March 24, 2016

Two New Clay Reliefs: "Convergence" and "Lines and Curves"

Convergence, porcelain with acrylic paint, 8 1/8 x 9 x 7/8 in.

I'm beginning to get a better sense of where I'm heading with low relief sculpture. A big change with this piece, Convergence, is that I have eliminated the framing panel, which is part of the second piece below. When I posted about my last reliefs, I included a photo of them hanging on the wall in my studio, alongside some paintings; you can see that photo here. I played with the image in Photoshop, erasing the frame panels, then posted both images, with and without, on Facebook, asking which version people preferred. The overwhelming response was that I should eliminate the frame, which pleased me because I liked them better that way too. Convergence is my first attempt at a piece whose image stands alone on the wall, with no frame. A benefit of the no-frame is that I can make the image panel larger: the kiln has size limitations.

Convergence detail

As with previous work, I am fascinated by line, by the meeting of one plane with another and the different ways that can be described.

Lines and Curves, porcelain with acrylic paint, 9 3/4 x 8 7/8 x 7/8 in.

For the compositions of my clay reliefs I've been alternating abstractions based on small thumbnail sketches, such as Lines and Curves, and abstractions inspired by photo images of farm machinery, similar to those I use for my paintings, as in Convergence above. I like going back and forth between the two, as they provide different kinds of forms and structure. 

Lines and Curves detail

I begin with a full-size line drawing, which I trace onto the slab of clay. I have just line and shape, and overlapping shapes, in the drawing; my carving into the clay, and sometimes adding clay, is a fluid process. I don't know ahead of time that I will use a deep sloping edge for that lower curve, or that I will draw a thin line in the clay with a rubber shaper, repeating the curve of the upper form; or that a certain line will be sharp and another rounded. I have an idea, that idea leads to another. There is a constant reassessment of relationships during the working of the piece; the initial sculpting takes place over a couple of days, then there is refinement at the leather hard stage and sanding when it's bone dry. I paint the piece after it's fired, and choosing a color is intuitive, with lots of color mixing involved.

Here are the two new pieces on my studio wall, hanging next to two paintings. It's easier to see the difference between the unframed and framed reliefs. I feel that the low reliefs are a good companion to my paintings, and they are also a bridge to my textile works.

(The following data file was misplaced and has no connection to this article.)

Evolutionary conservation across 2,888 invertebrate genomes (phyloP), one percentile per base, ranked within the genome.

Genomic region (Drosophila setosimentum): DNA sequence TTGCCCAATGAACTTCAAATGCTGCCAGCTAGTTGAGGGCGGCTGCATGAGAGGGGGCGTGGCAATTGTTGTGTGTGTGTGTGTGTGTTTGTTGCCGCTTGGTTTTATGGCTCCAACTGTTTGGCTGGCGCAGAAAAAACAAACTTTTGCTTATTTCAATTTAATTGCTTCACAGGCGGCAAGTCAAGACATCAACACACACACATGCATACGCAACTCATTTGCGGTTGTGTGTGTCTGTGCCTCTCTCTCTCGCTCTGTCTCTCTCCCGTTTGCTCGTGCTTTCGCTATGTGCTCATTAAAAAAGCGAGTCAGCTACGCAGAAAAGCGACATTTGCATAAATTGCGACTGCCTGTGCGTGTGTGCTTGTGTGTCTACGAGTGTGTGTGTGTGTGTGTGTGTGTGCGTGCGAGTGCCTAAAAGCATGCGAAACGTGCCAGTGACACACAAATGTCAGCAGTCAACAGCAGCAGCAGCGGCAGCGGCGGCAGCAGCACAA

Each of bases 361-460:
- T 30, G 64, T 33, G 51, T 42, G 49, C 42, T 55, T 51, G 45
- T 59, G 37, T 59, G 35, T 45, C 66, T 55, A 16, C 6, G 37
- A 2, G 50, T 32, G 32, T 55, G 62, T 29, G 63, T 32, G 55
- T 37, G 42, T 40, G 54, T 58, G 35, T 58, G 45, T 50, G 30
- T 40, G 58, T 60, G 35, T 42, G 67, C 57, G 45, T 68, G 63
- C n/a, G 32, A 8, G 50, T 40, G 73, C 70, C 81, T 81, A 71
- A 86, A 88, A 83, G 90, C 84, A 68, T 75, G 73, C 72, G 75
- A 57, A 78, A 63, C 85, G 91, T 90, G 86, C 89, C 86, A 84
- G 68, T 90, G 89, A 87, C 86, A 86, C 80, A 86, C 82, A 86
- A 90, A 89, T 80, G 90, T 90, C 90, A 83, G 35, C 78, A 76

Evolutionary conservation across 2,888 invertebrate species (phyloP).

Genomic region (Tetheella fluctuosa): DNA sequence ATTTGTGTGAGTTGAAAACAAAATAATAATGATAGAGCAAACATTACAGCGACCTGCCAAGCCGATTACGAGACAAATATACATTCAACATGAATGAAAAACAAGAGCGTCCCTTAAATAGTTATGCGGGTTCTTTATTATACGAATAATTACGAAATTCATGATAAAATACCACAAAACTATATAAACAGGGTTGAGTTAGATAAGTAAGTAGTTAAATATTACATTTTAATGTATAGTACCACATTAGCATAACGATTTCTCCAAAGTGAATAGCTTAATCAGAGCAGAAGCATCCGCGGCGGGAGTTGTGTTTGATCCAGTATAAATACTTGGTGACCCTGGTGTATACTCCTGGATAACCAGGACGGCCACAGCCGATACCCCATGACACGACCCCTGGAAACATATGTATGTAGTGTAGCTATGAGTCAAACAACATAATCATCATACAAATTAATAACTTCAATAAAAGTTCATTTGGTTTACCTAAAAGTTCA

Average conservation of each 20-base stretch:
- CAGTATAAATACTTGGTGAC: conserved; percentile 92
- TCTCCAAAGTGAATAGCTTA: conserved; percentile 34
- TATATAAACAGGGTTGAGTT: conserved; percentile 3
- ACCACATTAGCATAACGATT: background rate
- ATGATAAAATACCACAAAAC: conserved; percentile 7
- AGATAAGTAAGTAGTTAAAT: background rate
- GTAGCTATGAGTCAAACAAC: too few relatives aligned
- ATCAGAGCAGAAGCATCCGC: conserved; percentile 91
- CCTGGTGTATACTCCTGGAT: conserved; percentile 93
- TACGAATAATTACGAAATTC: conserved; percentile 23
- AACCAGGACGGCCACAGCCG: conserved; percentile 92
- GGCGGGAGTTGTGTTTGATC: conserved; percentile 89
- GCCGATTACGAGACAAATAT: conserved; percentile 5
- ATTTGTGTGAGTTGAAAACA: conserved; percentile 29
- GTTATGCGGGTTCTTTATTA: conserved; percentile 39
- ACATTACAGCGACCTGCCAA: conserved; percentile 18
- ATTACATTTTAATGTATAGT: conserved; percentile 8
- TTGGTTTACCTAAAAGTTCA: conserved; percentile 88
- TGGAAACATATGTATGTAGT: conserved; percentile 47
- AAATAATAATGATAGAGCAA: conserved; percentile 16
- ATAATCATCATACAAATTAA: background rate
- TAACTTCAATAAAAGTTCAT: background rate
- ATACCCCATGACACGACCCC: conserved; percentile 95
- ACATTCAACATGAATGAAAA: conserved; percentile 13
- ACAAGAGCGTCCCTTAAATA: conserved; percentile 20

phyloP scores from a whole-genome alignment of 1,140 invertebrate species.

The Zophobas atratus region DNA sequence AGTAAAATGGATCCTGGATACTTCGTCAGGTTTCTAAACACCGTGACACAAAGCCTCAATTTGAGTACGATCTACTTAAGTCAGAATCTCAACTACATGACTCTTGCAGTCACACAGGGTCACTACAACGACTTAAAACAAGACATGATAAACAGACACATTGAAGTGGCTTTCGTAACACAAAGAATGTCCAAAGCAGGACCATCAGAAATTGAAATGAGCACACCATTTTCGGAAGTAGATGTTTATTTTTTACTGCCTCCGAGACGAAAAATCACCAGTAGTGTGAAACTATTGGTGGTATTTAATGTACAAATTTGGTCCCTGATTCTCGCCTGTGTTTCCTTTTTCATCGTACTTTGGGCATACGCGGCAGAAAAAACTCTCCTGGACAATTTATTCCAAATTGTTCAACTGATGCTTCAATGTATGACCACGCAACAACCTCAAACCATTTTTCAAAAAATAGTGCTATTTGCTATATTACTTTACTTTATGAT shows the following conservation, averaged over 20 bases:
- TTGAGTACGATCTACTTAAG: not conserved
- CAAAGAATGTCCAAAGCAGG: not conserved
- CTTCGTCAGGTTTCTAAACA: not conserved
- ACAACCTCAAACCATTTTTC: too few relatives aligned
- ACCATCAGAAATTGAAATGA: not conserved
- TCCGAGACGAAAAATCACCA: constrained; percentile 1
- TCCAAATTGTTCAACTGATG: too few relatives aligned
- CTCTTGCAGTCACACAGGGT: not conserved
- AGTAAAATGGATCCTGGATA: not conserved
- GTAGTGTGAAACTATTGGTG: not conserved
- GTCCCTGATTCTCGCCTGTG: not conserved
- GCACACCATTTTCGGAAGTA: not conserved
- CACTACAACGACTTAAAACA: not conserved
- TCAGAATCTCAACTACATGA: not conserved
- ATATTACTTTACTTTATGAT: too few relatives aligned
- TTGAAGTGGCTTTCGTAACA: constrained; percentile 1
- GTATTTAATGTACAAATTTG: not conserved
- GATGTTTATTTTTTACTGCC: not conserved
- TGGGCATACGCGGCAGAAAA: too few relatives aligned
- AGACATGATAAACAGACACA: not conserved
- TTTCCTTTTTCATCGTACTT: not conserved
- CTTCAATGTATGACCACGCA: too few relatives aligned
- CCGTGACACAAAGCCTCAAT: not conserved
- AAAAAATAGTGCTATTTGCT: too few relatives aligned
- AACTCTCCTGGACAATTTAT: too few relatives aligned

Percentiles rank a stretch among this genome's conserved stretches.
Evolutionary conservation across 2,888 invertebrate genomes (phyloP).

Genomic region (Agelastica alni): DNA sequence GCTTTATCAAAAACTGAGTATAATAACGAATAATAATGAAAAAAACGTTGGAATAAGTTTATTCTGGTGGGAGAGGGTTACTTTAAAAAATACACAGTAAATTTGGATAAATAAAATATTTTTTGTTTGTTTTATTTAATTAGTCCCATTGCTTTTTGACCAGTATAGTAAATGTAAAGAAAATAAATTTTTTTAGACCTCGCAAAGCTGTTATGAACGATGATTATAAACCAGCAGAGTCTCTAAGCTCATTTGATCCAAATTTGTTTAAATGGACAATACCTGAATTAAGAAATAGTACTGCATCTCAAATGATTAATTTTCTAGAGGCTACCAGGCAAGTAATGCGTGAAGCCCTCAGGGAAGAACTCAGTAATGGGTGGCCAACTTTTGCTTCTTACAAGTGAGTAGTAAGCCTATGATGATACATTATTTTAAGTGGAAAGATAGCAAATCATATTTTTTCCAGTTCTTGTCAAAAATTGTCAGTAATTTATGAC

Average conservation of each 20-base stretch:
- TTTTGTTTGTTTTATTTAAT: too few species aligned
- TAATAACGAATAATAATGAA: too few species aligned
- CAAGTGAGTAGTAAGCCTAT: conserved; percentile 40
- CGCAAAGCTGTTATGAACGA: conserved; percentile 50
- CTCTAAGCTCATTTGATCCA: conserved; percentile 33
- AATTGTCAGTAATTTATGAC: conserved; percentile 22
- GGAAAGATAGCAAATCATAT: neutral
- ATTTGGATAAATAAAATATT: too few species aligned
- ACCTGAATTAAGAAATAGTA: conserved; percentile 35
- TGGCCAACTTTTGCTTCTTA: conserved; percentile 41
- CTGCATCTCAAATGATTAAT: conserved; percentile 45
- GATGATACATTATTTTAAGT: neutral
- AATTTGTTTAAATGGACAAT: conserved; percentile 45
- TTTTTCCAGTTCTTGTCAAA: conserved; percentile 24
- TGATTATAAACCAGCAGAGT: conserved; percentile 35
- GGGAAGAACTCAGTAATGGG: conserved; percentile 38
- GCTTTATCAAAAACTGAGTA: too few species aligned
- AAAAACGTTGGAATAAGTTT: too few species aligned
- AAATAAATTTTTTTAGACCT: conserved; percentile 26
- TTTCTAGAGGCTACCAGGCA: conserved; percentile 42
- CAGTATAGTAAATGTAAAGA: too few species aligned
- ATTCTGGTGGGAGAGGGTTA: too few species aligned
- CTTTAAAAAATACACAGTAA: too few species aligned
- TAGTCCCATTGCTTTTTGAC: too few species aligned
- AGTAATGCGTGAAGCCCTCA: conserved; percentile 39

1. I love where these are going and would be very interested in seeing the clay pieces done in multiple colors. In seeing them next to the paintings, I found myself wishing that the paintings were clay relief pieces. Might be interesting for you to look back at Stella's early relief work, some of which had fabric or felting on them. This is a great development.

    1. Thanks, Leslie.
      I'm not interested in painting the pieces multiple colors; I want to keep the focus on the form. I am also not interested in Frank Stella's work, except for his early paintings; it is too baroque for my taste.

  2. I am really liking these ceramics. The first one is my favorite of these two. I do love that color blue.

  3. Anyone wanting to see the piece done differently could buy it and alter it.
    I know....some artists get all offended at the thought of someone changing their work...some of my customers effectively put a velvet rope around my work(mostly 18th-century-style furniture and folk-art)...others fake age on it. One customer had a fantastic miniature walnut blanket-chest with sulfur-inlay suspended in the smoke above his burn-barrel when his phone rang...he answered it, and when he returned the thing was ON FIRE! He spent an additional $400 for my restoration-work, so their messing with it can pay off...and supply fun stories to boot.
    It's all going to burn up anyway.

    1. The porcelains have already passed through the fire!

    2. No, the collector SHOULD NOT alter the work. Some of my work gets altered enough when it's framed even though I don't want it framed, but changing the actual work is an act of vandalism.

    3. I knew that this would be your response, and it is fine with me. Opinions can never be "wrong".
      Mine is informed by my understanding of gifts and giving; if I have not left-go of the thing, I have not truly given it. If the recipient gives it away, am I offended? Or have I found a way to value their gift of something originating from me?
      My customers understand that the thing will always be "mine". I have accepted their money; they are mere custodians. If they want to destroy the value of a JBS-original, boy, will they be sorry!

    4. AS a teacher, you have been, and continue to be, quite a giver.
      The excellence of your art will endure. There will be those who copy, alter, even vandalize your work, and that is out-of-your-control, in time, if not space.
      There are those who will not share, will not teach, who say, "I'll take my technique with me to the grave", and to those I respond, "Fine. Would you mind hurrying-up?"
      My view is that "if you are interested, if you are willing to pay the dues, endure the discipline, if you have the ability to do what-I-do, and if I can help you to advance beyond what-I-can-do, then I am willing to help. Knock yourself out."
      Off-topic, probably way-off...but I do covet your perspective...copyright-law must favor it...

    5. I think that collectors realize, when they buy a work of art, that it is a whole and complete thing, not to be changed unless the artist specifies it.

      And thanks for coveting my perspective.